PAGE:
The difference in offsets is usually (but not always) calculated using DBTIMEZONE (the database default) and SESSIONTIMEZONE (the session setting). Again, such policies may or may not be relevant or appropriate for an application.

Oracle does mention the idea of time zones as opposed to offsets (as in 'America/Montreal'), but these items are apparently not stored anywhere in a database column.

Database Offset Calculations
Clearly, databases that do attempt to manage time zones for you are applying a number of 'baked-in' policies. But such calculations are a major annoyance. Here's why:


The date4j tool chooses to focus on how databases can store dates and times in a simple style (without time zone/offset), and not on modeling the arcane details of civil timekeeping.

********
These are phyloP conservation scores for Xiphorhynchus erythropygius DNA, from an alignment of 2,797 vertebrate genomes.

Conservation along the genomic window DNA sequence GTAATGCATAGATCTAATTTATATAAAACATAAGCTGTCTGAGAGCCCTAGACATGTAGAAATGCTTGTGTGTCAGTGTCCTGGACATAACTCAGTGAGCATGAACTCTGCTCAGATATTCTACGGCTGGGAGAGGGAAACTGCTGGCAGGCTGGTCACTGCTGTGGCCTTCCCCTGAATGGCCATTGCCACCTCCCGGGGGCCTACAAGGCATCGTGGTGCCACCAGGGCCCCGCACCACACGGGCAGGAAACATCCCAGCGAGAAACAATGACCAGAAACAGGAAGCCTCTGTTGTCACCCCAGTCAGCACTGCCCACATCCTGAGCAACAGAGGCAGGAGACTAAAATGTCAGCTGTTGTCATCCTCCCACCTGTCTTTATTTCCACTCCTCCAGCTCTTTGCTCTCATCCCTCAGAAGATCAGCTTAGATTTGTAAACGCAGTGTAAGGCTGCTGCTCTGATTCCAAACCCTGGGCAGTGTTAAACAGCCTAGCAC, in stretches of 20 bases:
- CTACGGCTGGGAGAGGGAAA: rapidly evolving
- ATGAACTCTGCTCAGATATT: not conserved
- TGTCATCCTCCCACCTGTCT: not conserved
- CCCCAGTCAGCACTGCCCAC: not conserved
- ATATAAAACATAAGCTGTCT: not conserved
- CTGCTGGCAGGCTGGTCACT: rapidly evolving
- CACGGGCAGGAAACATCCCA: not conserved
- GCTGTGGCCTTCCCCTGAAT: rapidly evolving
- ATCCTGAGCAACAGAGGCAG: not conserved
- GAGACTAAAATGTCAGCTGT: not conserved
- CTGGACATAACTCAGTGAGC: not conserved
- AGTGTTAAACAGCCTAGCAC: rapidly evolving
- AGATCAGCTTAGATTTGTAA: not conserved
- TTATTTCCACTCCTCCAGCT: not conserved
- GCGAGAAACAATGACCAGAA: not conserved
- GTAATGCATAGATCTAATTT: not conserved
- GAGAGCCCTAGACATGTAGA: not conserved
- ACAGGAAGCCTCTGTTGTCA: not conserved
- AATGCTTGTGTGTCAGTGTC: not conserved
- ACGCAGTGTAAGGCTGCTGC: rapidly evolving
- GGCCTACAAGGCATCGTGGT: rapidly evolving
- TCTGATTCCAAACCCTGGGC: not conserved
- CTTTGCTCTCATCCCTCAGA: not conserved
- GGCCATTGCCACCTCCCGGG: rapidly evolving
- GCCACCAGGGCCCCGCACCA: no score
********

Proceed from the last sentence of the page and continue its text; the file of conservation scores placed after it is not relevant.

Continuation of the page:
In summary:

Recommendations for using date4j:


Here are some quick examples of using date4j's DateTime class (more examples are available here):
DateTime dateAndTime = new DateTime("2010-01-19 23:59:59");
DateTime dateAndTime = new DateTime("2010-01-19T23:59:59.123456789");
DateTime dateOnly = new DateTime("2010-01-19");
DateTime timeOnly = new DateTime("23:59:59");
DateTime dateOnly = DateTime.forDateOnly(2010,01,19);
DateTime timeOnly = DateTime.forTimeOnly(23,59,59,0);

DateTime dt = new DateTime("2010-01-15 13:59:15");
boolean leap = dt.isLeapYear(); //false
dt.getNumDaysInMonth(); //31
dt.getStartOfMonth(); //2010-01-01, 00:00:00.000000000
dt.getEndOfDay(); //2010-01-15, 23:59:59.999999999
dt.format("YYYY-MM-DD"); //formats as '2010-01-15'
dt.plusDays(30); //30 days after Jan 15
dt.numDaysFrom(someDate); //returns an int; //less-than
dueDate.lteq(someDate); //less-than-or-equal-to